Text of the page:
Penetrating the Circle of Death: Why People are Dying (and Killing) Not to Die

Cultures offer death transcendence in two general forms. They offer literal immortality to those of value through the concept of the eternal soul and heaven. But they also promise symbolic immortality through identification with the ongoing culture and lasting symbols, offspring, and culturally valued achievements. The more one meets internalized cultural standards for being valued, the greater one’s self-esteem and the more qualified one feels for receiving symbolic immortality. After all, if you have a reputation as a wonderful and unique personality, or your writings are deemed good enough to publish or your athletic feats good enough to televise, then even if you pass away tomorrow, you can take comfort in the knowledge that some aspect of yourself, a legacy, will continue beyond your death. Thus humans throughout time – up to today – have been driven by needs for belief in a meaningfulcultural worldview and self-esteem, in order to gain a sense of permanence counteracting the knowledge of potential annihilation. According to TMT, then, humans function relatively securely as long as they sustain faith in such a worldview and in their value within the context of that worldview.

TMT has implications for a wide array of topics, ranging from human sexuality to robotics (Greenberg, Solomon, & Arndt, 2007), but the theory makes two points particularly pertinent to the human propensity for violence. First, because psychological security from the fear of death depends on faith in one’s own culturally derived worldview, the very existence of religious faiths, ideologies, or nations that promote alternative worldviews calls into question the validity of one’s own worldview and thereby arouses anxiety. To minimize these threats to psychological security, people are prone to champion their own worldview and respond to different others with hostility and aggression, resulting in prejudice and intergroup aggression.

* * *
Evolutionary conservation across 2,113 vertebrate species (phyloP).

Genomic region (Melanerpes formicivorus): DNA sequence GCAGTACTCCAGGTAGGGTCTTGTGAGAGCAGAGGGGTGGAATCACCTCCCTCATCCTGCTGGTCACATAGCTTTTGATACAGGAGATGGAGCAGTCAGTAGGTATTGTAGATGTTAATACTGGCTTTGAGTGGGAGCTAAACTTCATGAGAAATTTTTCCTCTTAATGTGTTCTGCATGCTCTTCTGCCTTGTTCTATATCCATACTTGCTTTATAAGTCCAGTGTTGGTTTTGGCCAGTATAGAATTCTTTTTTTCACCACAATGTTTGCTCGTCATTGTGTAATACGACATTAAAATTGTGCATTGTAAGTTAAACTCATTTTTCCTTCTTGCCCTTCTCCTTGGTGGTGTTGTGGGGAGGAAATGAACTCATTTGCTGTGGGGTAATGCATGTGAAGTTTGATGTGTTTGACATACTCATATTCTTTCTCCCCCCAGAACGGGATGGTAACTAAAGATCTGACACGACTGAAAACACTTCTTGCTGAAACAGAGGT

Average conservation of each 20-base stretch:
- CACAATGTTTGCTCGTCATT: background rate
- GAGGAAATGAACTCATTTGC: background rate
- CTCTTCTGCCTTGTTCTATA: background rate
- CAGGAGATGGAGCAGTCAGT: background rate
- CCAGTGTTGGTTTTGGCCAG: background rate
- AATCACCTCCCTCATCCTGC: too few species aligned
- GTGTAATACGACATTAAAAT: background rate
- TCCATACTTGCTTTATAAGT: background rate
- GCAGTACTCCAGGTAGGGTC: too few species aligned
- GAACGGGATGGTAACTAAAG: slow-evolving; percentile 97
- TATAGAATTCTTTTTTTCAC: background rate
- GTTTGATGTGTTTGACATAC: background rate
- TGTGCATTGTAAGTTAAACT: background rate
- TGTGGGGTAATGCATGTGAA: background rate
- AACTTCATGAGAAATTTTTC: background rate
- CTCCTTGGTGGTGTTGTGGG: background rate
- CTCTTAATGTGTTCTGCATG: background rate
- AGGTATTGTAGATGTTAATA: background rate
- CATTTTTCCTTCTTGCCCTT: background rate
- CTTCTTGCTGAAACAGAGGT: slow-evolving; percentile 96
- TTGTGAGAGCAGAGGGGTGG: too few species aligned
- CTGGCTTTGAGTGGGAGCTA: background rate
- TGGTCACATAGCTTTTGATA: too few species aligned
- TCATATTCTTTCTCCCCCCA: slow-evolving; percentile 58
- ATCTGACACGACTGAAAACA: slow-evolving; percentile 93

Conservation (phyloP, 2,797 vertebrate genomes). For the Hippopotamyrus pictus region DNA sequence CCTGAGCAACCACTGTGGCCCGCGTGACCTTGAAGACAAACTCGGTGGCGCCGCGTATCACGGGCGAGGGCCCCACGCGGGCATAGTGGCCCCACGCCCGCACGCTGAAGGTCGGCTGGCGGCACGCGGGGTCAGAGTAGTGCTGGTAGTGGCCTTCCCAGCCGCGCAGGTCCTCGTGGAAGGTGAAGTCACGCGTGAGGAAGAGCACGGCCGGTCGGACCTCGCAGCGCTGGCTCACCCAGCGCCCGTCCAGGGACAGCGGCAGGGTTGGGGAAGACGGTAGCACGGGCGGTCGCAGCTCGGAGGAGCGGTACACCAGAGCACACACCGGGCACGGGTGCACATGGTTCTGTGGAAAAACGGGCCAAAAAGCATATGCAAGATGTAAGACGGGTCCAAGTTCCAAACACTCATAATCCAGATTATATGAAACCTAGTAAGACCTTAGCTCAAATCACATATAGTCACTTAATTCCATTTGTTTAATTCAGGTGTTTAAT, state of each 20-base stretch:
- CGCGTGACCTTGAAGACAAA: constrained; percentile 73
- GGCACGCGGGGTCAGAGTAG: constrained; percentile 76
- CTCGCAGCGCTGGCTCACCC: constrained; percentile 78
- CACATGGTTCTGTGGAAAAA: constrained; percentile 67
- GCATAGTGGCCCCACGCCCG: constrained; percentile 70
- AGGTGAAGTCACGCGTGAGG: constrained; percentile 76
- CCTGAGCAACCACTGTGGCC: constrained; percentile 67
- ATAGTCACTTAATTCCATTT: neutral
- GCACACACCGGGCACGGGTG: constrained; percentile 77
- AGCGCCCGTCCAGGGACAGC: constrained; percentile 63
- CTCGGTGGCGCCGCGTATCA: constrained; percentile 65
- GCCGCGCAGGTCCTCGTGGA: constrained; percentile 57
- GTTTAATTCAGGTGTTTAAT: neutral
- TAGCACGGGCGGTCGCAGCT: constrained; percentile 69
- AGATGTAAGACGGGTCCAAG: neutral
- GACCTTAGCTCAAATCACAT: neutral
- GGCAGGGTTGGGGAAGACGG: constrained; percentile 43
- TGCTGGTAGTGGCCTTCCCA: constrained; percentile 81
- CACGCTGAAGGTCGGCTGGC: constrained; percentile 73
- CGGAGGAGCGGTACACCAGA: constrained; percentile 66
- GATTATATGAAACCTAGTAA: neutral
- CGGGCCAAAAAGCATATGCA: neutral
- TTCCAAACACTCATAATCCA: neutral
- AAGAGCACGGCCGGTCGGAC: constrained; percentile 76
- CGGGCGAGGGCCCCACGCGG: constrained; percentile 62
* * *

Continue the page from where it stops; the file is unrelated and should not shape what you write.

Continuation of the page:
Second, psychological security is predicated not just on faith in one’s worldview, but also on the self-esteem afforded by living up to the standards of value of that worldview. Therefore, if the worldview prescribes actions dangerous to self or others in order to feel of value, concerns with mortality will fuel actions that bring death to the fore. The empirical literature guided by TMT amply demonstrates the ways in which concerns about mortality can contribute to risky and destructive actions.

The evidence for terror management: Effects of mortality salience on in-group bias, out-group aggression, and politics

To understand the wealth of empirical research that has supported TMT over the past two decades (recently summarized inGreenberg, Solomon, & Arndt, 2007), one must first grasp the  mortality salience (MS) hypothesis, one of the core hypotheses derived from the theory. Simply put, the MS hypothesis holds that, if much of people’s activity and thinking is oriented toward sustaining cultural frameworks and self-images that provide security against the thought of death, then reminding individuals of their mortality should activate bolstering of those security-providing beliefs. If our sense of self-esteem and our faith in elements of our cultural worldview that give our lives meaning serve as cognitive anxiety buffers, constantly sheltering us from death fear, then exposing participants to death reminders should activate these psychological defenses. Researchers who run MS lab experiments first expose participants to relatively innocuous reminders of their mortality – as simple as asking them the first sentence that comes to mind when they think about their own death, as subtle as the word "death" flashed on a computer screen so quickly it isn’t consciously noticed – and then give them the opportunity to bolster either their self-esteem, or faith in their religious group, nation, or political party (known as  worldview defense). The participants aren’t even aware of the cognitive process occurring, but MS causes them to latch onto these security-providing concepts.

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